What does the science say?  As a genus, maples have a lot of variety in their flowering patterns, and silver maple is referred to as "labile," meaning that expression of flower types and ratios is flexible.  I found nothing specific to silver maples, nor monoecious plants in general; but dioecious (separate sex) plants have been investigated.  A study of the deioecious alpine herb Rumex nivalis found that, in the presence of a higher density of male plants, offspring tended to be female; but if neighboring males were few, male offspring were favored.  This is a flexible response, rather than one fixed by genes more narrowly.  Another study hypothesizes that sex ratios (again in dioecious plants) may interact with stress tolerance through hormones that influence both these things.   A large comparative survey of 243 species looked at a number of hypothesized influence on sex ratios.  This study found that male-biased species were more common, and more often associated with long-lived plants like trees, and fleshy fruits dispersed by animals (neither of which is true of silver maples), while female-based plants tended to be herbaceous, clonal (often reproducing by runners, etc), have wind-dispersed pollen and plants having sex chromosomes.  This study finds that costs of reproduction, mechanisms of pollen and seed dispersal, and chromosomal sex determination can all play roles.  The short answer as to why silver maple is so male-heavy hereabouts? no one knows.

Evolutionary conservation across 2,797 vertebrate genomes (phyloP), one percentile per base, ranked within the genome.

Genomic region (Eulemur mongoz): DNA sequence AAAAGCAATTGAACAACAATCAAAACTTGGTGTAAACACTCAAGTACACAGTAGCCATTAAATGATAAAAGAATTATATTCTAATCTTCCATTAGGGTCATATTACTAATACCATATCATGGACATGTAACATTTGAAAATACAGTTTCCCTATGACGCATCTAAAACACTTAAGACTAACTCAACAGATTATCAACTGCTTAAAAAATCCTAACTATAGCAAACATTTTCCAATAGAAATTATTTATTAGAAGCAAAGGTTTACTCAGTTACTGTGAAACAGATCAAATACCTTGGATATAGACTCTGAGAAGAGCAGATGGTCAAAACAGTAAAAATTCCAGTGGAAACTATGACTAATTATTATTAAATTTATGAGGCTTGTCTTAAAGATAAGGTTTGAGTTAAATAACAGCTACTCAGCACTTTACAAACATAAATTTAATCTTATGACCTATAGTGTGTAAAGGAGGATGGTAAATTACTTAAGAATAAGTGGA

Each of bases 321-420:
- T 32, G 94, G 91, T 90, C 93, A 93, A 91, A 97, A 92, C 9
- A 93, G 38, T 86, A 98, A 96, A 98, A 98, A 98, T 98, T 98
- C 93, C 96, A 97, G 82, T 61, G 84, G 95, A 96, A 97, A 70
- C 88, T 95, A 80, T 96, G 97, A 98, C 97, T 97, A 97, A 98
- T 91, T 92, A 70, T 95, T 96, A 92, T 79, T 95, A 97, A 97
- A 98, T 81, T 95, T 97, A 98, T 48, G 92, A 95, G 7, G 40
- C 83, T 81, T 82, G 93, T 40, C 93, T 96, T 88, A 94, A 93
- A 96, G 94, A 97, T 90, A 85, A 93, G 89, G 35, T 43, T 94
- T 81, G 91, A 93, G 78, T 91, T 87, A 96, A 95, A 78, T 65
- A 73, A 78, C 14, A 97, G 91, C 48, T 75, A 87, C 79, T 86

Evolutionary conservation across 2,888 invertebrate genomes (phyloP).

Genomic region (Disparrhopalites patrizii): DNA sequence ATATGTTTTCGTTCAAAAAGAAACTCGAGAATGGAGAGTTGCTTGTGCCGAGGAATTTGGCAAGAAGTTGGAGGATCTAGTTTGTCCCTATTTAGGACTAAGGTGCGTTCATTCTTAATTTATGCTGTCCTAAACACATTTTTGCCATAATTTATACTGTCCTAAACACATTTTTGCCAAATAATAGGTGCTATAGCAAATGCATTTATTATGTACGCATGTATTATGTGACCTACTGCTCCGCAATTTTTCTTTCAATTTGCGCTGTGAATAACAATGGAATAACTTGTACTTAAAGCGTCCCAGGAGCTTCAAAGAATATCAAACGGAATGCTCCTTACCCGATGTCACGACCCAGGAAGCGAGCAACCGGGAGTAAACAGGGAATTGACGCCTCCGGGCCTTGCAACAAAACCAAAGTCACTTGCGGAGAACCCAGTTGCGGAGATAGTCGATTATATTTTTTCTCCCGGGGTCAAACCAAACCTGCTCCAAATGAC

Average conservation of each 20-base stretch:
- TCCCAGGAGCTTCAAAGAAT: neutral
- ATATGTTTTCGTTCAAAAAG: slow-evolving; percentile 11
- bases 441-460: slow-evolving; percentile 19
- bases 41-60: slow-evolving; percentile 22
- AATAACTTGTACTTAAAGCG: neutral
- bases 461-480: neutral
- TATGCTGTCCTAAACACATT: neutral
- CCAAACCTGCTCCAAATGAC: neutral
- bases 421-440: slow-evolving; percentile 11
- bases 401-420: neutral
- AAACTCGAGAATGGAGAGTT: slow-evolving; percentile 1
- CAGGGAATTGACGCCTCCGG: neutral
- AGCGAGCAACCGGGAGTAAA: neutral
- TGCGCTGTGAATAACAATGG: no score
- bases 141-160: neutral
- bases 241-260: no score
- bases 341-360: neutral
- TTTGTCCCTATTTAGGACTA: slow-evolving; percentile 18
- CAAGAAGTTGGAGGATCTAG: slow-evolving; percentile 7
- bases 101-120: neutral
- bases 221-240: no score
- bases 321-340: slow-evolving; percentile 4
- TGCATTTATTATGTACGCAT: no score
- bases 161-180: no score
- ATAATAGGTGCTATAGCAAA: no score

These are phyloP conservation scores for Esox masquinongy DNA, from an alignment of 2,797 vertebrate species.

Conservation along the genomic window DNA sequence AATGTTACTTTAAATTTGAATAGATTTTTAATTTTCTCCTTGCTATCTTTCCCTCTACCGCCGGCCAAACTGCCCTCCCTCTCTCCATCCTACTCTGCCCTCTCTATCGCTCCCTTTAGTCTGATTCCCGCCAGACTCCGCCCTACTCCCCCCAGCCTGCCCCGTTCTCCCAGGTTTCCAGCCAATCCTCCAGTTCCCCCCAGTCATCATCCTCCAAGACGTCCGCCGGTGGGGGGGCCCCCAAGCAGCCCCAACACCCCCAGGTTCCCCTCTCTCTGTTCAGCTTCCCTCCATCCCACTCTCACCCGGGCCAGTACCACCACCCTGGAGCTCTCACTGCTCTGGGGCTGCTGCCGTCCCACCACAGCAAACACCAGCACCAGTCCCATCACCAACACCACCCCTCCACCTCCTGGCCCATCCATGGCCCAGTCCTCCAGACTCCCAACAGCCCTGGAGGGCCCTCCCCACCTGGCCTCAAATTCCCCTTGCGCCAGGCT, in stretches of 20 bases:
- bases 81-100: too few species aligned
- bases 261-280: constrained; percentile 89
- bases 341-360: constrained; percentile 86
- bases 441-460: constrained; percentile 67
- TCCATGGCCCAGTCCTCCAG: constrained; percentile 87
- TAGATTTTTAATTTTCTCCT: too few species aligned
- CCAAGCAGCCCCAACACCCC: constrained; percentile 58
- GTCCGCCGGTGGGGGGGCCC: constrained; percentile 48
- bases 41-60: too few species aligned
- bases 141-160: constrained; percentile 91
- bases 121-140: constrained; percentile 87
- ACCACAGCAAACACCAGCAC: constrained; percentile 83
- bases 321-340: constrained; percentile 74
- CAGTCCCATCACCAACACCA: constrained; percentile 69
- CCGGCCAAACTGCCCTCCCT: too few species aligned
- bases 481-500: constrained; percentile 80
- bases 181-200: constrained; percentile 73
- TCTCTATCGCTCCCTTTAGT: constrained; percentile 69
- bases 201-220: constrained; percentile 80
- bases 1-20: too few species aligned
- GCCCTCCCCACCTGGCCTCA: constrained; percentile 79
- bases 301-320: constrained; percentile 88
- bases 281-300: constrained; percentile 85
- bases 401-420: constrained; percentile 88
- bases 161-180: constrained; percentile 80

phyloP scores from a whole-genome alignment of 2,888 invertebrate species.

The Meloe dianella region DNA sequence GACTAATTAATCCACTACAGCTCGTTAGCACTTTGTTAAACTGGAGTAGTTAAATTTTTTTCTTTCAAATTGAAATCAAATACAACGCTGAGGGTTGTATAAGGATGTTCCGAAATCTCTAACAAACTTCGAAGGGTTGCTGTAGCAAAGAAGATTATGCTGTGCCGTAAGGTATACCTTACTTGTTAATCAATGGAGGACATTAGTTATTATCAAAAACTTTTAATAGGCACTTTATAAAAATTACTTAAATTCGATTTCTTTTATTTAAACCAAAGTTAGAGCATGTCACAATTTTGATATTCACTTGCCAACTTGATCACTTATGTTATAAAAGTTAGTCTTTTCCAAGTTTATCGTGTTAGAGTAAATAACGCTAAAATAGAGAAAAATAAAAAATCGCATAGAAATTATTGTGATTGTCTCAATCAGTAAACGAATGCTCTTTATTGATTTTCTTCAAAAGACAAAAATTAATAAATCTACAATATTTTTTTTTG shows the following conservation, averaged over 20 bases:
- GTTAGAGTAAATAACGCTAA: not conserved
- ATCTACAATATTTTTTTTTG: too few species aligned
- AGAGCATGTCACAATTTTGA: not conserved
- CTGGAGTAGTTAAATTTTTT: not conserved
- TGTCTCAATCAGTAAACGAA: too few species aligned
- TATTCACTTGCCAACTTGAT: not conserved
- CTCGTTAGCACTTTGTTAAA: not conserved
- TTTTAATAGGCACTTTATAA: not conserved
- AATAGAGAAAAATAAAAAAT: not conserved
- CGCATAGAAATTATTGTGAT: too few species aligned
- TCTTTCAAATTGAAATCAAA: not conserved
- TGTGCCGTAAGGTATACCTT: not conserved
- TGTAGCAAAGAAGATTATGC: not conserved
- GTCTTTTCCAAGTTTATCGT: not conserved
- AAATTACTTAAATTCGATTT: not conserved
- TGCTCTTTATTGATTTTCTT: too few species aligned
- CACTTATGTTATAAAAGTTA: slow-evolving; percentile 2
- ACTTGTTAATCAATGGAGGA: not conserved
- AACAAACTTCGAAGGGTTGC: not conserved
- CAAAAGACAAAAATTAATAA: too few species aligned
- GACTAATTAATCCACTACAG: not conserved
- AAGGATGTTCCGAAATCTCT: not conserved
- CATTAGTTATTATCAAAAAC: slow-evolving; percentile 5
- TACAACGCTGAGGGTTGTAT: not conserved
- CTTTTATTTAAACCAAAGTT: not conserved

Silver maples in full bloom, beginning of March.

*Tragically early, just like last year: the delicate flowers and developing fruits will be doomed by days of temperatures in the teens or twenties, like those over this weekend.  Are these warm winters mainly a consequence of climate change, or just a fluke of weather? 

**A conspicuous exception being the seahorse, in which the male holds the babies in a special brood pouch.  Just as intriguingly, most of the gender-related trends in other animals (such as which gender selects the mate) are reversed in seahorses. 

***Which is why it is perfectly possible for natural selection to act against individuals, as long as it benefits individuals on average!  There are nifty examples of this in David Sloan Wilson's amazing book, Evolution for Everyone

Friday, March 3, 2017


Walking the dogs one unseasonably warm day last week I was stopped in my tracks by something I'd never notice before: the sidewalk was evenly speckled by wood fibers.  I first looked around for signs of chainsaw work.  Nothing.  Then, seeing that the fibers were soft and rotten, I looked to see if a rotten limb had fallen.  Nope. 

I walked on, filing it under minor mysteries, until I saw it again.  This time, looking up, I could see the remains of a dead limb positively honeycombed by large, round holes.  That gave me my answer: woodpeckers had been at work--or perhaps just one--going from tree to tree in search of juicy insects hiding in the rotten wood, leaving the results of its jackhammering on the sidewalk beneath.  The work was probably done by the downy woodpecker, since that's the only woodpecker I've seen around (not counting the ground-feeding northern flicker).